‘Mary Cassatt at Work’: Philadelphia Museum of Art opens new exhibit

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Among the 130 works of paintings, pastels and prints in the Philadelphia Museum of Art’s major retrospective of Mary Cassatt are a handful of handwritten letters.

Cassatt grew up, in part, in Philadelphia and studied at the Pennsylvania Academy of Fine Art. About 180 mostly unpublished letters between Cassatt and her family are archived at the museum. That is where co-curator Laurel Garber started to think about “Mary Cassatt at Work.”

“We were really struck by the recurring description of Cassatt’s work by family members and by Cassatt herself,” Garber said. “’Mary’s working like a beaver,’ a pervasive attention to her commitment to long days of artistic work.”

Laurel Garber
Laurel Garber, the Park Family Assistant Curator of Prints and Drawings at the Philadelphia Museum of Art, co-curated Mary Cassatt at Work.” (Emma Lee/WHYY)

The letters show Cassatt, based in Paris, hiring studio models daily and spending entire working days in the trenches of painting. But she had to make a living. Her father insisted that if Cassatt wanted to pursue art, her practice would have to pay for itself.

“That makes Mame [a family nickname for Mary] very uneasy,” Cassatts’ father Robert wrote to her brother in Philadelphia. “She must either make sale of the pictures she has on hand or else take to painting pot boilers, as the artists say, a thing that she never yet has done and cannot bear the idea of being obliged to do.”

“Perhaps they thought this might encourage her to stop making art,” said co-curator Jennifer Thompson. “Of course, it has the opposite effect. It just spurs her on and encourages her to demonstrate how professional an artist she can be.”

Visitors to the Philadelphia Museum of Art admire the paintings ”Mary Cassatt at Work,” which features more than 130 works by the pioneering artist. (Emma Lee/WHYY)

“Cassatt at Work” shows the tremendous creative and innovative energy the artist applied to her paintings, most of which appear to be leisurely scenes of mostly upper-class women: ladies in opera boxes, cuddling children, and seated in tea gardens.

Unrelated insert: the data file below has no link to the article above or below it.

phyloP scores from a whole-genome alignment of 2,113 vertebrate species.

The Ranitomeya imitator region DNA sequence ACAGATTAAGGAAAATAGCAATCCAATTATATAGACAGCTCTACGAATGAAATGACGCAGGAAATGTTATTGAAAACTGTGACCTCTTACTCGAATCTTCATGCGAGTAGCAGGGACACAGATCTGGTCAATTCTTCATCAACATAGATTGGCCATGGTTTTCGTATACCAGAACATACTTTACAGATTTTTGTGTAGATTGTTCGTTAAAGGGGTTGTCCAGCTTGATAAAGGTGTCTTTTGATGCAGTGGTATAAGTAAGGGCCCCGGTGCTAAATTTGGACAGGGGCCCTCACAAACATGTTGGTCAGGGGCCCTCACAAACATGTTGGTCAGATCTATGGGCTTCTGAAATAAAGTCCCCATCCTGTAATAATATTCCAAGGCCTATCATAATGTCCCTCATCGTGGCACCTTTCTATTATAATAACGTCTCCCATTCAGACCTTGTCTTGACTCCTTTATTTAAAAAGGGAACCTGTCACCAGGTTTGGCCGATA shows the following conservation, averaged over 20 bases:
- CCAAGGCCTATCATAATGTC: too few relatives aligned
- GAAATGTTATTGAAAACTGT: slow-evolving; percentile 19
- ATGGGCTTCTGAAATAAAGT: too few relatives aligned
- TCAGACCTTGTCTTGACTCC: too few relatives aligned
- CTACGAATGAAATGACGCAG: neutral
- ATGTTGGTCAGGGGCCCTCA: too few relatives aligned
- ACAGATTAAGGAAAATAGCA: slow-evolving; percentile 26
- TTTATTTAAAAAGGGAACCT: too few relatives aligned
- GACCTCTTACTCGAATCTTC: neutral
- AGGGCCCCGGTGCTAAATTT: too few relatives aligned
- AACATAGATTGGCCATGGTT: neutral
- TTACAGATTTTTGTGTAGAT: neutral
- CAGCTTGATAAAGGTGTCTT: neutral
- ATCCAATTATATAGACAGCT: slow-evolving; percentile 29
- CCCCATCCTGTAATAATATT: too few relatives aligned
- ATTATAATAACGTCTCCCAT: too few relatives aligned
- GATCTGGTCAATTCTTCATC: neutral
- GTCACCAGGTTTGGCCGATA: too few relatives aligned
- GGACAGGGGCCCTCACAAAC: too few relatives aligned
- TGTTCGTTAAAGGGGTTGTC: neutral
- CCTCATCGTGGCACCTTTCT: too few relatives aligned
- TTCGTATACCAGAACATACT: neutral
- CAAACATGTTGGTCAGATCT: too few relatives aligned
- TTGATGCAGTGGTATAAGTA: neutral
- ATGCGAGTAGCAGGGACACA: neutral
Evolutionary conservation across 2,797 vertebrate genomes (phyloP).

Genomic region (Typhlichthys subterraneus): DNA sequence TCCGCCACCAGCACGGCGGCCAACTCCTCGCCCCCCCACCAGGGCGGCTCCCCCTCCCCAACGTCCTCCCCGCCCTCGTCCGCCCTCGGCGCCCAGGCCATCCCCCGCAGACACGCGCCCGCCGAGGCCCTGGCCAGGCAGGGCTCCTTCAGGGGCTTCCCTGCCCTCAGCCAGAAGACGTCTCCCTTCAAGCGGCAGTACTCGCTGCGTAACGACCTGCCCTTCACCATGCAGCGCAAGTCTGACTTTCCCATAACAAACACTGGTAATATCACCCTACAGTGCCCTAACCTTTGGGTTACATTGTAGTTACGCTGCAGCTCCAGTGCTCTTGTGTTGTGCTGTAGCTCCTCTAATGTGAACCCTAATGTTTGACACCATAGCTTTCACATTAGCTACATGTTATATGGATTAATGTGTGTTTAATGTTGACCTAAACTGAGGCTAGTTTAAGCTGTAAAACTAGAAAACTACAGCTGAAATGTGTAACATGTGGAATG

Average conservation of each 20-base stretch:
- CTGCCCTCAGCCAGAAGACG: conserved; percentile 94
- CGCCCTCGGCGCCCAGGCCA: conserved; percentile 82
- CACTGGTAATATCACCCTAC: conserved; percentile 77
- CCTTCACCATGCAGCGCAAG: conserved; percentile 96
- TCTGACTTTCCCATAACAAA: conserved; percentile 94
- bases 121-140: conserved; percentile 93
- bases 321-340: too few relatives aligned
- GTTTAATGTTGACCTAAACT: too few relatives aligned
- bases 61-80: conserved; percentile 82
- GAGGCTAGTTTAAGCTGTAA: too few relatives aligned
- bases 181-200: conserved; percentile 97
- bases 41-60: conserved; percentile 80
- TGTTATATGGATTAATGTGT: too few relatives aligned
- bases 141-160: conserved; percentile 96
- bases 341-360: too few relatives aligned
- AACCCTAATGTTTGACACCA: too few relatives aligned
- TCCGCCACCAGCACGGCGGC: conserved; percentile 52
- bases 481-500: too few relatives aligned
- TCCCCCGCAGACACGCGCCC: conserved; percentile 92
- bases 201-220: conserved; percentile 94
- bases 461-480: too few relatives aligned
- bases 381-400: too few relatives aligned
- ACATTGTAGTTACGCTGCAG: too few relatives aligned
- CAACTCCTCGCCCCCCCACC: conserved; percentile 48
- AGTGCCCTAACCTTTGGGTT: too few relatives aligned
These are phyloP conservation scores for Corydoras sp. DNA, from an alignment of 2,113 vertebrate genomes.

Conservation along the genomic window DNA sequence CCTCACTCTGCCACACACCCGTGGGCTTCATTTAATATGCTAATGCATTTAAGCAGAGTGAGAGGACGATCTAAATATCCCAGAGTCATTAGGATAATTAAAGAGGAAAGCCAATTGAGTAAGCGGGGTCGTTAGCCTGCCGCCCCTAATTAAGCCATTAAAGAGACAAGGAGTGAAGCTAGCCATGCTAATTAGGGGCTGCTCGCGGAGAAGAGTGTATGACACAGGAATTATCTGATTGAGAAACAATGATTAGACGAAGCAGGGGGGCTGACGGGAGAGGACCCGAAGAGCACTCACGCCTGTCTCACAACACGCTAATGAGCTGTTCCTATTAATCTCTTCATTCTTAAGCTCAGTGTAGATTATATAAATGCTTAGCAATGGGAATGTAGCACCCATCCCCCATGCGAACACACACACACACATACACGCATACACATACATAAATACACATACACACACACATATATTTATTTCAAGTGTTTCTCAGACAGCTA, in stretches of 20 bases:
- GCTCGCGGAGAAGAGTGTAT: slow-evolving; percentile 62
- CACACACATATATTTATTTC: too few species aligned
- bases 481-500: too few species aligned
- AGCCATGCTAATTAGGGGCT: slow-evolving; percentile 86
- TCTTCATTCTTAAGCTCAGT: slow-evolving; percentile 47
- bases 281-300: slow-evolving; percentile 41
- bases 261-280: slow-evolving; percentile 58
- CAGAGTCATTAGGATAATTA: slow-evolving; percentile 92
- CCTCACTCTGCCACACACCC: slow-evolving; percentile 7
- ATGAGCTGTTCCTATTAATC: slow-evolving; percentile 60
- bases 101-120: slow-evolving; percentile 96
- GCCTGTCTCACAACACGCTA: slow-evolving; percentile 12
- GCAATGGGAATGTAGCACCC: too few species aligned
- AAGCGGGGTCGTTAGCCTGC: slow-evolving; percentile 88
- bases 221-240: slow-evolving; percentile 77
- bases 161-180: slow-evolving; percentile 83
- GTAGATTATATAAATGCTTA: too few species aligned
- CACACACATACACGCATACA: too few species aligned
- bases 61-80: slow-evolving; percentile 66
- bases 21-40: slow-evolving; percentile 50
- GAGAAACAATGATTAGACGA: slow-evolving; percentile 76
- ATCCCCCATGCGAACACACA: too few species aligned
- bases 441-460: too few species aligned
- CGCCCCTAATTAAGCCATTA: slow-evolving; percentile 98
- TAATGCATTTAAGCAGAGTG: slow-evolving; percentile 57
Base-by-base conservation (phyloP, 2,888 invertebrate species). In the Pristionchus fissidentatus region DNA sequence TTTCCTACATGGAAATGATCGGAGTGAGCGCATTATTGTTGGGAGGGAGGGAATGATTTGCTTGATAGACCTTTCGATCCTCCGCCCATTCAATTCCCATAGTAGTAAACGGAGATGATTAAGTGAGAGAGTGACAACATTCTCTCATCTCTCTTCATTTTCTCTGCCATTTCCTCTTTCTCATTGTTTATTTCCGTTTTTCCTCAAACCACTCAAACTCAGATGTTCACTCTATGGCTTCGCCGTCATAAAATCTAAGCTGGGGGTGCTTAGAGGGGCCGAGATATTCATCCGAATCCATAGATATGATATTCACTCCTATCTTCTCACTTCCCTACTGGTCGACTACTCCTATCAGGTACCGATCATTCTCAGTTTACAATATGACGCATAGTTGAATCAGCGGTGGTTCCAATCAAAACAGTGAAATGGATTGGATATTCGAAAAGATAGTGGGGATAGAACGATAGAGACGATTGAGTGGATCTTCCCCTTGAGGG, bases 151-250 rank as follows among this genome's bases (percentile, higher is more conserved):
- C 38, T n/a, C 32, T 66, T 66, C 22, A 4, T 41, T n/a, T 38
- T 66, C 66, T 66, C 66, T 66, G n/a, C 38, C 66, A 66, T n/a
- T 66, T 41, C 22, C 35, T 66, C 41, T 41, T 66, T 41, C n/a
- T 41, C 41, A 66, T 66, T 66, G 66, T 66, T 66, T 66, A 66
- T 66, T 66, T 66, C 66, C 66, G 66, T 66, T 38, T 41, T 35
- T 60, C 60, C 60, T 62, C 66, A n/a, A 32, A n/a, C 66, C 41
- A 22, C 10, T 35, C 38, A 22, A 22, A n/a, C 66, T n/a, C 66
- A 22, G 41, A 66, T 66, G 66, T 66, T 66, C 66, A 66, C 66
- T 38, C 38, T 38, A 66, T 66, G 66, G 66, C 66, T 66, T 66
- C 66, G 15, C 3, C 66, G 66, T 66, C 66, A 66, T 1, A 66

In the world of impressionists, many artists are associated with particular subjects: Monet painted water lilies, Renoir painted cherub-cheeked girls and Cassatt painted mothers with children. Decades after her 1954 death, art historian Edgar Richardson described her body of works as “a world of perpetual afternoon tea.”

“Tea, clothes, and nursery; nursery, clothes, and tea,” Richardson wrote.

''Woman in a Loge'' artwork
”Woman in a Loge” depicts the work of seeing and being seen, a theme in Mary Cassatt’s work. The mirror behind shows the subjects point of view while depicting the many people looking at her. (Emma Lee/WHYY)

The exhibition shows how Cassatt was able to mine a wide range of actions and emotions out of the rich relationships between mothers and children. Mothers can be playful, gentle, tired or frustrated. Children can be gleeful, bored, fussy or sad.

“There are moments we might think of as being more leisurely, the tender moments between a woman and a child,” Thompson said. “There are other ones in which we see a woman breastfeeding a child. They’re the moments where they’re bathing a child, and the woman’s face – we see a little bit more of an exhaustion and tiredness and perhaps a sense of the repetition of these tasks.”

artwork hanging in the museum
A visitor to the Philadelphia Museum of Art admires Mary Cassatt’s ”The Child’s Bath,” one of more than 130 works on exhibit in ”Mary Cassatt at Work.” (Emma Lee/WHYY)

Not only was Cassatt working, the women in her paintings are working, too. Women taking care of children, or sewing. Even well-appointed society ladies fanning themselves in theater box seats are actively engaged in the work of seeing and being seen.

Often, Cassatt hired working-class women as models for her paintings.

“Even if she’s depicting a woman who seems to be of Cassatt’s class and is dressed in a beautiful, fashionable gown, their hands can give them away as being of the working class,” Thompson said. “Cassatt is attentive to work on so many different levels in her pictures.”

artwork hanging in the museum
Mary Cassatt was noted for her depictions of mothers and children and the work of mothering. ”Young Thomas and His Mother” is one of more than 130 works in the Philadelphia Museum of Art’s exhibit, ”Mary Cassatt at Work.” (Emma Lee/WHYY)

Cassatt was also an innovator. Not only by taking on the mantle of depicting women’s perspectives, but developing new technical techniques in her etchings and prints. “Cassatt at Work” features “Set of Ten,” an ambitious series of prints depicting daily life of Parisian women, inspired by Japanese woodblock prints.

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